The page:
A strong coastal shipping industry is important to ensure the ongoing presence and capacity of Australian flagged vessels to serve our freight needs, to sustain maritime jobs and skills in this country and to give Australia a sufficient merchant marine capacity. Shipping is our link to the world. We are an island nation. Our economic and strategic engagement depends on shipping; our ports are the apertures through which our import and export lifeblood flows. Make no mistake: if the government continues to inflict death by a thousand cuts on Australian coastal shipping, the economic, strategic and environmental consequences will be substantial.
Beyond our own compelling national interests, we should not forget that Australian seafarers and port workers, through the Maritime Union of Australia and the International Transport Workers' Federation, play an active role in fighting to secure fair and safe working conditions for people to go to sea or work in ports the world over. That is in keeping with our national character. That is something that Australians have always done. We are concerned not just about our own circumstances and about safety and security in our own country but more widely. That has been an incredibly honourable tradition and a great contribution by working men and women and their organisational representatives in this country. Seafarers have always been, and will continue to be, a class of worker that is especially vulnerable. Last October, for the second time in two months, the Australian Marine Safety Authority detained a foreign vessel for not paying its crew. The condition of the ship was disgusting; there was virtually no food on board. This sort of occurrence is becoming more common as the use of foreign ships increases and as Australian flagged and crewed coastal shipping is subject to further pressure, diminishing support and regulatory neglect. If it goes unaddressed, this trend will weaken both our economic sufficiency and our national security, and it will reduce our capacity to respond to humanitarian emergencies in our region. As the shadow minister for infrastructure, the member for Grayndler, mentioned quite rightly, it is also likely that such changes will put us at greater risk of major environmental disaster.
It is also relevant in considering the security of our ports to question the blind haste with which these vital pieces of infrastructure are being sold off. Rod Sims, the Chairman of the Australian Competition and Consumer Commission, has been openly critical of such asset sales, pointing out that, when states seek to maximise asset prices for ports, they are laying the ground for inevitable freight price increases, which in turn flow through the entire economy. State governments obviously have an interest in maximising those prices. I know in Western Australia there is a particular interest because the Barnett government wants to cover its quite considerable blushes in relation to nearly $40 billion worth of state debt. But it needs to be remembered that, if you max out those asset prices on sale, a private operator has to recoup those funds and it does so through freight prices—and freight prices flow into everything. Mr Sims has been particularly critical of the proposal that a private operator in Fremantle would be given the contractual opportunity to control the development of the outer harbour in future.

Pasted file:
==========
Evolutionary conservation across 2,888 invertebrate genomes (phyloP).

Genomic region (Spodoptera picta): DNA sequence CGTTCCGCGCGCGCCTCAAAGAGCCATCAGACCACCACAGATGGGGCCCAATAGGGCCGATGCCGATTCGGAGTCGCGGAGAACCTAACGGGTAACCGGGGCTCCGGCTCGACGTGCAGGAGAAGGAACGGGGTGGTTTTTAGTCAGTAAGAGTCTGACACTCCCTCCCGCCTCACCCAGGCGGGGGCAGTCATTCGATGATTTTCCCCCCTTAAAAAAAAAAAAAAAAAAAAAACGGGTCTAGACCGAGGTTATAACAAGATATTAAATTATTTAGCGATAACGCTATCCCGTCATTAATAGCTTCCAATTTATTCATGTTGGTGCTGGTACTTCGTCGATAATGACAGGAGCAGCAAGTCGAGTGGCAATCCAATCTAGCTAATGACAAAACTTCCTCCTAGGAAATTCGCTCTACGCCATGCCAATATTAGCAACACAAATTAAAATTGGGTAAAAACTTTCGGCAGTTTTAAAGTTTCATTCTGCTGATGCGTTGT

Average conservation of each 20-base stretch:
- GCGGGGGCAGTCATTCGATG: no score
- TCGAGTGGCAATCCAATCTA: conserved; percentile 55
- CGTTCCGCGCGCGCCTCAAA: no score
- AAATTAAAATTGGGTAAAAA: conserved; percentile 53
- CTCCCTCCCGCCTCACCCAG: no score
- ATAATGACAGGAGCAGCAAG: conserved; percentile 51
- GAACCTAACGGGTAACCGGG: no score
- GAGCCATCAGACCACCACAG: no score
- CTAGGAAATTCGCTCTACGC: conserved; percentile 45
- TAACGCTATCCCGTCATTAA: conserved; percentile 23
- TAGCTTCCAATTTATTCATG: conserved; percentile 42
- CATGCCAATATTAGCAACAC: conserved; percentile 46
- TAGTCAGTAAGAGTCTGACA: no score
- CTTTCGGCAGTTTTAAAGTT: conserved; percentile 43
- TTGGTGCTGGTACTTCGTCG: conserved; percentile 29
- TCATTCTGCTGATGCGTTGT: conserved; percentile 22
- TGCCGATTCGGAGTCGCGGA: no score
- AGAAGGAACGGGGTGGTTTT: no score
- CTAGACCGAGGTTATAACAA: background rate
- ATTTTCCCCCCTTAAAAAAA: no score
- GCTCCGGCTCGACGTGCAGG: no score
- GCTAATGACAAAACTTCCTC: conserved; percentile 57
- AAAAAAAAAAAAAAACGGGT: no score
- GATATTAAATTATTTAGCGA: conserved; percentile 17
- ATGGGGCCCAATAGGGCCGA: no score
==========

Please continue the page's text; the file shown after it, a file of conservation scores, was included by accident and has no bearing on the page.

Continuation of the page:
In an article from September, Kenneth Davidson listed a number of critical views from people with long experience of port operations. While deploring the sale of the port of Melbourne, former ports boss Michael Frydrych said:
I have always operated on the premise that ports are vital to the development of countries and should play a supporting role to the rest of the economy.
John Lines, the managing director of ANL, said in the same article:
We remain opposed to the privatisation of state-owned monopoly ports.
Port and other State asset privatisation are taxes by stealth which will be paid for decades to come.
That is an important point: they are taxes by stealth. You take a monopoly asset, you sell it into private hands, you get no competitive benefits and the pricing approach that a private operator takes in the interest of maximising profit, which is their primary interest, flows through into the general economy. It is a tax by stealth, and you cannot argue against taxes and the influence of taxes and give away private monopoly infrastructure when you know that that will be one of the economic consequences.
The reality is that the privatisation of Fremantle port, as part 2 or part 3 or part 5—it is hard to tell—of the crazy plan to create a privately operated toll road in the form of the so-called Perth Freight Link, would achieve the privatisation of our future in Fremantle and the south-metro region of Perth. Port assets and their landside links should be controlled, planned, delivered and adjusted over time in the broad public interest. When they are subject to the commercial interest of a private owner in the case of a privatised port or a private owner in the case of a privately operated toll road, we as citizens give away the opportunity to have those critical assets regulated and controlled in the broad interest. One of the things that people in Western Australia have not cottoned on to sufficiently is that, if we see the Perth Freight Link become a privately operated toll road, it will inevitably involve concession deeds as part of that contractual arrangement. Those concession deeds will be given so that the private operator of the toll road has confidence about its revenues into the future, and that will stop a future state government from being able to introduce public infrastructure of that kind.
The reality is that Australia's strongest economic and strategic position is one in which our ports are administered and developed in the broad public interest, and that requires public ownership. It is a scenario in which coastal shipping should be supported and maintained as a vital transport capacity involving, more than anything else, Australian ships and Australian seafarers.